Now that the national elections are over, the focus turns to local politics. The most disturbing issue for me is the creation of the Office of Inspector General of Palm Beach County. Elections and initiatives approved by voters have consequences.
Let me explain why the county commissioners now want a special taxing district to fund the OIG. Basically the seven members of the commission and their advisors apparently did not do the math back in 2009 when they proposed a self-funding OIG.
On Dec. 1, 2009, Commissioner Jess Santamaria said that he favored an OIG that was fully funded like building departments. He was “100 percent” in favor of a one-quarter of 1 percent fee to be collected from contractors doing business with the government. He said, “If it is a little bit short, then you make it higher than the one-quarter percent the following year.” He emphasized that the OIG would be “fully funded by the fee charged to the people doing business with the government.” But he apparently did not expect the OIG to cost $7.6 million to run each year.
In effect, Santamaria believed that the OIG would not cost taxpayers one cent, but now he supports a new taxing district, and this is what he had to say about those who do not want to impose a new tax on us: “These are schemers. These are people who don’t want the inspector general. The public has got to rise up and stop it. The public has got to stand up and speak out.”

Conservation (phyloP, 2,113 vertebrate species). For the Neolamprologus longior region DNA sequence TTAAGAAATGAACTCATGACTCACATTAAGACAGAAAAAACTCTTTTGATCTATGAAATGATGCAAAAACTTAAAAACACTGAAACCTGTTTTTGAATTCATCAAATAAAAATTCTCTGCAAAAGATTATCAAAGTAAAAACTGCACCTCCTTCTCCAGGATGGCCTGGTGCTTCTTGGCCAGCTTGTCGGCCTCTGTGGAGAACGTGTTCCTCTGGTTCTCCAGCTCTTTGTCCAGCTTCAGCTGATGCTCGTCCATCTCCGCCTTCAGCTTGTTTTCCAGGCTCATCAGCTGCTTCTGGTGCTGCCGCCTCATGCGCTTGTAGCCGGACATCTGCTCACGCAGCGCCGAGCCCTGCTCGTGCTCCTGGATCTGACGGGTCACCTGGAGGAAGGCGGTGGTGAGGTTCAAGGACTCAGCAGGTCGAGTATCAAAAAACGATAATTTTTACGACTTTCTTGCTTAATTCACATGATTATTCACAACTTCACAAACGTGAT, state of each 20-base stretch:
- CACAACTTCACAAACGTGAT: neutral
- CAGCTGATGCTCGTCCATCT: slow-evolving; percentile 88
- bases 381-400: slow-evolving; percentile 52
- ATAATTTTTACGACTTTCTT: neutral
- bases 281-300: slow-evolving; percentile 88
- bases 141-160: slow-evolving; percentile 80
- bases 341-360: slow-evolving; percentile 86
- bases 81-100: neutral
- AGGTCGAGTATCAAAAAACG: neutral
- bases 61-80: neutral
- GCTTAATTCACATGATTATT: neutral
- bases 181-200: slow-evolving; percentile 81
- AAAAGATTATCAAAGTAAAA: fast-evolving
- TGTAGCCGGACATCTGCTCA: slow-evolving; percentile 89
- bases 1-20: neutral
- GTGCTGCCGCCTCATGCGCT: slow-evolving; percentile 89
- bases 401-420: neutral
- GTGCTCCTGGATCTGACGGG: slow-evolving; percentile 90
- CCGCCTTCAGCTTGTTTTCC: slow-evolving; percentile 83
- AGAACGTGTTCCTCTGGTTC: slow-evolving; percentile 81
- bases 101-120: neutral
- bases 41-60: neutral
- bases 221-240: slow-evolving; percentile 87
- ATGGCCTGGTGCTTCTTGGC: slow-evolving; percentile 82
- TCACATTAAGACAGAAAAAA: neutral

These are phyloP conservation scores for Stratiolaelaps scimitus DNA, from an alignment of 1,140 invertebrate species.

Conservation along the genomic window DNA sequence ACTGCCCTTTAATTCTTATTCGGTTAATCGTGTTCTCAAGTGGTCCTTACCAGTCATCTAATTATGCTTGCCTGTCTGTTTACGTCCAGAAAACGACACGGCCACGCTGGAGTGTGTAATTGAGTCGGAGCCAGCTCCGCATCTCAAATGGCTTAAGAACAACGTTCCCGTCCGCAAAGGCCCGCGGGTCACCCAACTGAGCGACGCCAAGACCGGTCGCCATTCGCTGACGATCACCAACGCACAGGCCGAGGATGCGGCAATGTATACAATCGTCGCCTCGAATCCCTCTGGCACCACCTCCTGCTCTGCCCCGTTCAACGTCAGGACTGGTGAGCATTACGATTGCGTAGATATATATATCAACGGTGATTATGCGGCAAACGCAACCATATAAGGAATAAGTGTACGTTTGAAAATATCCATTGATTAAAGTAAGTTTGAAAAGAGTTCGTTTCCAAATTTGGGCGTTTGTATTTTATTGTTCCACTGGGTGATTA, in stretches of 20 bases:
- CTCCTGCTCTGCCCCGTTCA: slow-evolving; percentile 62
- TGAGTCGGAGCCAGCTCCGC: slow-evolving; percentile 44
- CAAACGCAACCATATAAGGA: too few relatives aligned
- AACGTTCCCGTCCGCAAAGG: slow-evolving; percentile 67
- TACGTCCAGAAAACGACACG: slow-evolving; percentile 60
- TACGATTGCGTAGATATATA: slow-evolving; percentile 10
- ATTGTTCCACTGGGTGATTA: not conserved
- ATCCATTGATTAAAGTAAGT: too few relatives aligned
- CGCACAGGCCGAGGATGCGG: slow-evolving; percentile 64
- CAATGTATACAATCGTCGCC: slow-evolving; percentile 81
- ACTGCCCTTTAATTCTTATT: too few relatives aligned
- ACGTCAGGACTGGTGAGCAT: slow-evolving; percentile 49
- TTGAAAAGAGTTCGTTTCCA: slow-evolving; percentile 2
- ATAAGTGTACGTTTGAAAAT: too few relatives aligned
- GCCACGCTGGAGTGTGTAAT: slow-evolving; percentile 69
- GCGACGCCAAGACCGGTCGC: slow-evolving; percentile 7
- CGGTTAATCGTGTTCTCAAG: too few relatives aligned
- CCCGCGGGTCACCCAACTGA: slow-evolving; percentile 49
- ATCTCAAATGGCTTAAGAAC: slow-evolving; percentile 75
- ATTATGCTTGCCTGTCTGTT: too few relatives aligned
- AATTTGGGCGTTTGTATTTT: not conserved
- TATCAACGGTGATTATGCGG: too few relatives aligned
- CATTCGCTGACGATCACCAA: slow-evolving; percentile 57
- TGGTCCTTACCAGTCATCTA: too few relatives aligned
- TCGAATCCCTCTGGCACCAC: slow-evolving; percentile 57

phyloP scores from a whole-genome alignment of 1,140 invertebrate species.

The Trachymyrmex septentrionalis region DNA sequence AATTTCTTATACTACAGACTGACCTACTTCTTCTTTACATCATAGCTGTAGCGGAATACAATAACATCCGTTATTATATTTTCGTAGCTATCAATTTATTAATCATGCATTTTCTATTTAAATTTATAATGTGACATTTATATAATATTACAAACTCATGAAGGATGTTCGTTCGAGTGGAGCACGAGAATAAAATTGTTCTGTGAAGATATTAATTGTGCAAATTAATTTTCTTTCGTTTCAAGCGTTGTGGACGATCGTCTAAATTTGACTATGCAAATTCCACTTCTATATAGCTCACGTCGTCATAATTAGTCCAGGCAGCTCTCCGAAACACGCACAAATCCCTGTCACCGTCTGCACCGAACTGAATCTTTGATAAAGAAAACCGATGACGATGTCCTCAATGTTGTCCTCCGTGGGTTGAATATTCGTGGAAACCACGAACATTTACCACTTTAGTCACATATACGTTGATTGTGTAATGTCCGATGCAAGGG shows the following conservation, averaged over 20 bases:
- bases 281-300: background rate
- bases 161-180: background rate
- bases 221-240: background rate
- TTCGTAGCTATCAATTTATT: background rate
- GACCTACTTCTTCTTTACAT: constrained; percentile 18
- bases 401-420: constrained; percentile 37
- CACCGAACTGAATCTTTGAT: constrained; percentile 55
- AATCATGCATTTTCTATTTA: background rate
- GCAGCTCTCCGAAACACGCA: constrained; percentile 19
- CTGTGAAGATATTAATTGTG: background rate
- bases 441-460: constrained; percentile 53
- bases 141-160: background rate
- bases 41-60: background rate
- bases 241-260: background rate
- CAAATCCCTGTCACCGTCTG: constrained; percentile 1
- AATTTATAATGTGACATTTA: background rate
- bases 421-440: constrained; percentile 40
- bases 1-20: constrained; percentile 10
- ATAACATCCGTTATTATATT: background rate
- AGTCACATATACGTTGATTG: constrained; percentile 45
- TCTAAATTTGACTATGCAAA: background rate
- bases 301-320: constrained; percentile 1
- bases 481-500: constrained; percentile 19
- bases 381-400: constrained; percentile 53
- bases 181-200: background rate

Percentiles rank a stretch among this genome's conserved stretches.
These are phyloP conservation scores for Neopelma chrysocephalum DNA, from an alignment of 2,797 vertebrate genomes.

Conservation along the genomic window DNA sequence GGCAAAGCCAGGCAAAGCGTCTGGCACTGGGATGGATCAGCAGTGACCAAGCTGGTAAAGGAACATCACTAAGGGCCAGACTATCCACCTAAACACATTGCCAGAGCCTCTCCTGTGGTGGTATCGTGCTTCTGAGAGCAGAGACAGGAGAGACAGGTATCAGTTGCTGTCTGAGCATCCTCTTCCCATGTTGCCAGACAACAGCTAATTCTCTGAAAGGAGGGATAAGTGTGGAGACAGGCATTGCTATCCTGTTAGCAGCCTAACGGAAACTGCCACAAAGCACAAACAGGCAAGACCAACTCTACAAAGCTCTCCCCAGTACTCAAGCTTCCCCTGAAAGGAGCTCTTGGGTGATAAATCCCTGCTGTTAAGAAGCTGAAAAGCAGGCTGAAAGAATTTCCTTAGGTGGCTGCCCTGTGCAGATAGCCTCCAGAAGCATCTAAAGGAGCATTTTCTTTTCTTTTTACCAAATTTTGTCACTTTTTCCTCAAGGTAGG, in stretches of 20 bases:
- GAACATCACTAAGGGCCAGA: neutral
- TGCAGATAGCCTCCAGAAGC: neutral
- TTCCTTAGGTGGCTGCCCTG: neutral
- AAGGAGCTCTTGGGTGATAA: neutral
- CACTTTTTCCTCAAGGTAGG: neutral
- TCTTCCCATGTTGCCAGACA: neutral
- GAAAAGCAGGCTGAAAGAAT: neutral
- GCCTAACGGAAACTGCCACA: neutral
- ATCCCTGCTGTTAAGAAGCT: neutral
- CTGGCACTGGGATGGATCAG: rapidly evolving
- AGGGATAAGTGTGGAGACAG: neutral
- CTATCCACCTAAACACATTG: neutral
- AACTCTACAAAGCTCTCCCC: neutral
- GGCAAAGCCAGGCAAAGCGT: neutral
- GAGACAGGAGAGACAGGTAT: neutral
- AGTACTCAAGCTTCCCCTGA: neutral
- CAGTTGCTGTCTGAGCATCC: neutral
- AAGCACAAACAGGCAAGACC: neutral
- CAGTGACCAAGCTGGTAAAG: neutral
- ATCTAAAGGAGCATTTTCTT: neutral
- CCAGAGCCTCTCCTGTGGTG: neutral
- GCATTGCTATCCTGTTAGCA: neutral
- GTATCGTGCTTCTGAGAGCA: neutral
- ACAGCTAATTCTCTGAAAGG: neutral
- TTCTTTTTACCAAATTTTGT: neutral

Call it wishful thinking or incompetence by the drafters of the OIG ordinance, but any good businessman would have known that no one starts a business without an initial investment. The fact is that the OIG is not self-sufficient and needs taxpayer funding. In fact, it will never be self-funded.
The truth is that the OIG cost taxpayers $7.6 million in 2011. The following are line items from the 2011 Palm Beach County budget: 2100 inspector general-administration $913,779; 2110 inspector general-audit $713,338; 2120 inspector general-investigations $1,050,135; 2130 inspector general-contracts oversight $397,391; 1483 PBC Office of Inspector General $3,299,643; 2100 Commission on Ethics $570,108; 1484 PBC Commission on Ethics $637,022; and 2012 4100 120 1110 1201110OA 4990 inspector general fee $62,069. Total cost to taxpayers: $7,643,485.
Based upon the cost to run the OIG at one-quarter percent of certain government contracts, local governments would have to spend at least $3.04 billion per year paying contractors. In other words, the amount taxpayers would have to spend to fully support the OIG is equal to the entire budget of Palm Beach County every year.
Seventy-two percent of Palm Beach County voters wanted the OIG, but how many want to support it with their taxes now? I don’t know what the grand jury was told, but they were probably not told about the fantastic job that local, state and federal law enforcement did in identifying, convicting and jailing three individuals on the county commission, and it didn’t cost voters an additional $7.6 million to do it. In fact, they got the job done with no extra taxes at all!